There was some discussion about region-wide cooperation on human rights. The view was expressed that the establishment of genuinely independent national institutions and a forum facilitating their cooperation offered the most promising means to that end. One speaker noted that activity had so far been "top-down" and suggested there should also be "bottom-up" activity to assist in countries where national institutions had not been established.
The governments of Mongolia, Bangladesh and Papua New Guinea reported the preparation of draft bills on the establishment of their respective national institutions that will be considered by the parliament in early 1998.
The Philippine Commission reported that its mandate was still restricted and that it had drafted a bill that would give it prosecutorial powers. It was important that political leaders exercised the political will to facilitate the work of national human rights institutions.
The Sri Lankan Commission reported that it had been established in March 1997 after the passage of legislation in 1996. It had inherited the structures of the Human Rights Task Force but it would be some time before the Commission was fully functional.
The Government of Nepal indicated that legislation providing for the establishment of a national institution had already been promulgated. The Government was reviewing relevant laws and regulations and the institution would be established in 1998.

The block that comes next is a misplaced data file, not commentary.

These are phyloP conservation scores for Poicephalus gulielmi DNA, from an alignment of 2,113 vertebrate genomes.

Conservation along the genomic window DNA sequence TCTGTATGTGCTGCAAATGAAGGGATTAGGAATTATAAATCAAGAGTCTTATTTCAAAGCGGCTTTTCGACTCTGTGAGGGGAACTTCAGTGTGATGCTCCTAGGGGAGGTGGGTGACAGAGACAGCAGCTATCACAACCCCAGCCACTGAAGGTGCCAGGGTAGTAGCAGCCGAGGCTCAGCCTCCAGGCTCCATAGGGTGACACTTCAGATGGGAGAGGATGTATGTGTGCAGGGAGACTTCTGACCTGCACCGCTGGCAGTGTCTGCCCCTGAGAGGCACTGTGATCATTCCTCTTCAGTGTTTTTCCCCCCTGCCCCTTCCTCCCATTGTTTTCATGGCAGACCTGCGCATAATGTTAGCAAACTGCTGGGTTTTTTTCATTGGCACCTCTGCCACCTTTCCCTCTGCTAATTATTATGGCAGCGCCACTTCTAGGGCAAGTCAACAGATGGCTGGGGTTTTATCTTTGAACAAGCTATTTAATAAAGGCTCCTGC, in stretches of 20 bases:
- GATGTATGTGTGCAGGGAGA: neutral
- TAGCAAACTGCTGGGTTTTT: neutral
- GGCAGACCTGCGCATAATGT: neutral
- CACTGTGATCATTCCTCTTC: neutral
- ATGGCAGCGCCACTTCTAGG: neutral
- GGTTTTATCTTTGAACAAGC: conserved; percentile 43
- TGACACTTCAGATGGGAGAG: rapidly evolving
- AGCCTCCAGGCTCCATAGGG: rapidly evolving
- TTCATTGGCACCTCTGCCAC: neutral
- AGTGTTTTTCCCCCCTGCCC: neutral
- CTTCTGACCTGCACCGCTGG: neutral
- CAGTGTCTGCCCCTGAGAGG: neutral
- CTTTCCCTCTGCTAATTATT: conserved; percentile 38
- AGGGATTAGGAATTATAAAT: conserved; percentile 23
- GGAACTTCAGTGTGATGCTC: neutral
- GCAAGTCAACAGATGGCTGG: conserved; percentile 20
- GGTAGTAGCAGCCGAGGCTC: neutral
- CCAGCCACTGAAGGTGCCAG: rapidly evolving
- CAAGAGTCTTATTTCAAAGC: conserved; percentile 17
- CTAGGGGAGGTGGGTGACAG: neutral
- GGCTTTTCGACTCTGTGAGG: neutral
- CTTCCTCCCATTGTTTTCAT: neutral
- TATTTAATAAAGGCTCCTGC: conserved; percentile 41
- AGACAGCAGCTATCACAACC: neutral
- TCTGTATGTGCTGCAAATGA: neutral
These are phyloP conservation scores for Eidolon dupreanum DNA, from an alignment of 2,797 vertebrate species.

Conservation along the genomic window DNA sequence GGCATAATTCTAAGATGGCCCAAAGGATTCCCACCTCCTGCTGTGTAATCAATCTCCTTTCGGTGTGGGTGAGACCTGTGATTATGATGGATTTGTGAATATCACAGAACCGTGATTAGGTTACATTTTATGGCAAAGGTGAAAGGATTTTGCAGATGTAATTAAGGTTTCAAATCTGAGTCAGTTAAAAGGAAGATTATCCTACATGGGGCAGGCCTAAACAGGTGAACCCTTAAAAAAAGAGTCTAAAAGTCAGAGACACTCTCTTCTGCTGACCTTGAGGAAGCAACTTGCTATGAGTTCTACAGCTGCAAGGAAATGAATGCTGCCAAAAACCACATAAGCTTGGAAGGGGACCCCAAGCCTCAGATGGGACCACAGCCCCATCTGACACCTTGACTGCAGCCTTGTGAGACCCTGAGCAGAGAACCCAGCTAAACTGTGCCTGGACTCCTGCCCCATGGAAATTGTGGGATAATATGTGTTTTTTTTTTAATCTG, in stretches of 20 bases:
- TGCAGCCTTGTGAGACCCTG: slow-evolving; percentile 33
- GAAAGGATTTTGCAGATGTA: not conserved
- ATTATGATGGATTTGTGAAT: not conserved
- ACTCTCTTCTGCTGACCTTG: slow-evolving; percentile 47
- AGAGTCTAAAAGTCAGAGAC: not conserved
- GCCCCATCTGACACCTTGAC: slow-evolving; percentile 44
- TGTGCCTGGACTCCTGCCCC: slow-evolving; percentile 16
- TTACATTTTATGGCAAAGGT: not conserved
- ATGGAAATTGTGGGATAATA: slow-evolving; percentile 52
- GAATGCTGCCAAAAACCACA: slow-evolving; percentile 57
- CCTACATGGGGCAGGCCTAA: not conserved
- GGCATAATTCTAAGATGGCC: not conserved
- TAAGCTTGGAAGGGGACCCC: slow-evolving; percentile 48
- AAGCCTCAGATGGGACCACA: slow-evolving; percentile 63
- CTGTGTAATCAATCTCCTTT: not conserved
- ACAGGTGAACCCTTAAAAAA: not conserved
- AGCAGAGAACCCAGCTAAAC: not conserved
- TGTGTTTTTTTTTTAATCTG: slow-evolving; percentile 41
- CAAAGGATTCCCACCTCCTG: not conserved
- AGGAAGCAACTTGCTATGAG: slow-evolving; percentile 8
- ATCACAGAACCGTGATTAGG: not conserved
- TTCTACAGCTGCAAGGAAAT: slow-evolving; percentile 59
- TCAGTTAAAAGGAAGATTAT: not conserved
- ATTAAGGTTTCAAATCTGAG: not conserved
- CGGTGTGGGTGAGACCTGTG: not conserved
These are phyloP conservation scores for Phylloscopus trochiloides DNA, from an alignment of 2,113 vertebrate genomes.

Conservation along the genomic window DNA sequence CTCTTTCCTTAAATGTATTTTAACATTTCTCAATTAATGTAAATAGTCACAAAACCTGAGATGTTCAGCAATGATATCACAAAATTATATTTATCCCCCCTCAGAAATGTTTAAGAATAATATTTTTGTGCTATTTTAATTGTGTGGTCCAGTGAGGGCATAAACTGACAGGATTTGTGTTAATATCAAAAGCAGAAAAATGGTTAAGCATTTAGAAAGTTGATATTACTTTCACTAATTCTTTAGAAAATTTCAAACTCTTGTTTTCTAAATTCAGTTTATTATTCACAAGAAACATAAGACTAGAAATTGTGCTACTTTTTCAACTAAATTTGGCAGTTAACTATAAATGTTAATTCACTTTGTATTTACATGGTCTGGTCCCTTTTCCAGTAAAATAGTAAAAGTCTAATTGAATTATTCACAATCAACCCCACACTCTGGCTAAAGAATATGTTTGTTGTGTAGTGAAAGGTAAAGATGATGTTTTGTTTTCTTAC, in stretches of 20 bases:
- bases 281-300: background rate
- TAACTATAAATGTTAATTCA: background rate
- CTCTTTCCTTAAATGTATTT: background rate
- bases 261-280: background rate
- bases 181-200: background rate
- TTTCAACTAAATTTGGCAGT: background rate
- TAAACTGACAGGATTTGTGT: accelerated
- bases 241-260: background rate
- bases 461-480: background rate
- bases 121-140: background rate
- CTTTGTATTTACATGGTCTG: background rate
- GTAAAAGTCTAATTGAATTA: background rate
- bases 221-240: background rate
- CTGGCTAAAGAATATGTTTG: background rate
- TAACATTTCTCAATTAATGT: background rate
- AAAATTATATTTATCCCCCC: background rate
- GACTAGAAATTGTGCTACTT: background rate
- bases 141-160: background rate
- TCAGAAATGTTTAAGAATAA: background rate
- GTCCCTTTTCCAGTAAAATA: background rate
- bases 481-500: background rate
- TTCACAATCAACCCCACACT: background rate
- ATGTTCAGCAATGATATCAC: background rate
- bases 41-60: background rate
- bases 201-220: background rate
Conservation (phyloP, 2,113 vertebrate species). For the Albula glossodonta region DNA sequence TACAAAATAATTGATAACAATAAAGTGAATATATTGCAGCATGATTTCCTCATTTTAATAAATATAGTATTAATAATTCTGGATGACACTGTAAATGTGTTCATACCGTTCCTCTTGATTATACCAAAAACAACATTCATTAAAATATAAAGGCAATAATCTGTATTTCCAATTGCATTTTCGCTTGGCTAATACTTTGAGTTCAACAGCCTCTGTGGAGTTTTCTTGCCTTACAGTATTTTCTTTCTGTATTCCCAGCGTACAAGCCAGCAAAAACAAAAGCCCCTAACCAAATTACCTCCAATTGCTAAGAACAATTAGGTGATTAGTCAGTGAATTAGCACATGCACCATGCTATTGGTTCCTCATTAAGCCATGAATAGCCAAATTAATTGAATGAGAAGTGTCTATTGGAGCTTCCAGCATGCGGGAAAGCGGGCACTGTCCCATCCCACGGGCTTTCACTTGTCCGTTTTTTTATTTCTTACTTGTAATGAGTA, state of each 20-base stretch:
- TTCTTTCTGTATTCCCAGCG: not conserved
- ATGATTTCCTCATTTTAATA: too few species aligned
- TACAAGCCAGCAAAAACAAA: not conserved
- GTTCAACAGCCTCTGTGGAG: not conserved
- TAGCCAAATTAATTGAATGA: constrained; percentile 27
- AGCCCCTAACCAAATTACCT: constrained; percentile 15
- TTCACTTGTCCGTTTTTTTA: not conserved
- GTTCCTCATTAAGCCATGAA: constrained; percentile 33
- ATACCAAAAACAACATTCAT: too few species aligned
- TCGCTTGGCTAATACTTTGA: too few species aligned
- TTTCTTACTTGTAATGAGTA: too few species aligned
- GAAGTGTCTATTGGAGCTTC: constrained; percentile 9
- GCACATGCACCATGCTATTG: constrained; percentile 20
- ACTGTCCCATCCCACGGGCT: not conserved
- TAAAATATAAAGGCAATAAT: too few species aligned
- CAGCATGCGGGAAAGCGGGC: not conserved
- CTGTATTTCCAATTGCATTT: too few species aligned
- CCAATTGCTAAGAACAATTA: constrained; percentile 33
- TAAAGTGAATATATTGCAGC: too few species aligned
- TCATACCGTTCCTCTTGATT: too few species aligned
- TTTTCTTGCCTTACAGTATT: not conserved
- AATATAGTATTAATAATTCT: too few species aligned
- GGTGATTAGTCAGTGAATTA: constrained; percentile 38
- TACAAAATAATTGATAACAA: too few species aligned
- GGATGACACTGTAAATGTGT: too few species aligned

(A new constitution has been adopted in Thailand in late 1997. A provision on the establishment of a commission on human rights is included.)
A representative of Iran's Islamic Human Rights Commission outlined the Commission's structure and activities, including on complaint handling, publications, prison visits, the monitoring of the presidential elections and the consideration of international instruments. The representative noted, however, that the Commission's activity was within the framework of Islamic values.
The Republic of Korea said it was looking at case studies of other countries' experience with regard to the establishment of national human rights institutions. It intended to establish a Commission.
The Fiji Government said that the amended Constitution of Fiji provided for the establishment of a human rights commission and consideration was being given to the implementation of this provision. It would, however, take some time to work through the issues.
c. Strengthening the functioning of national institutions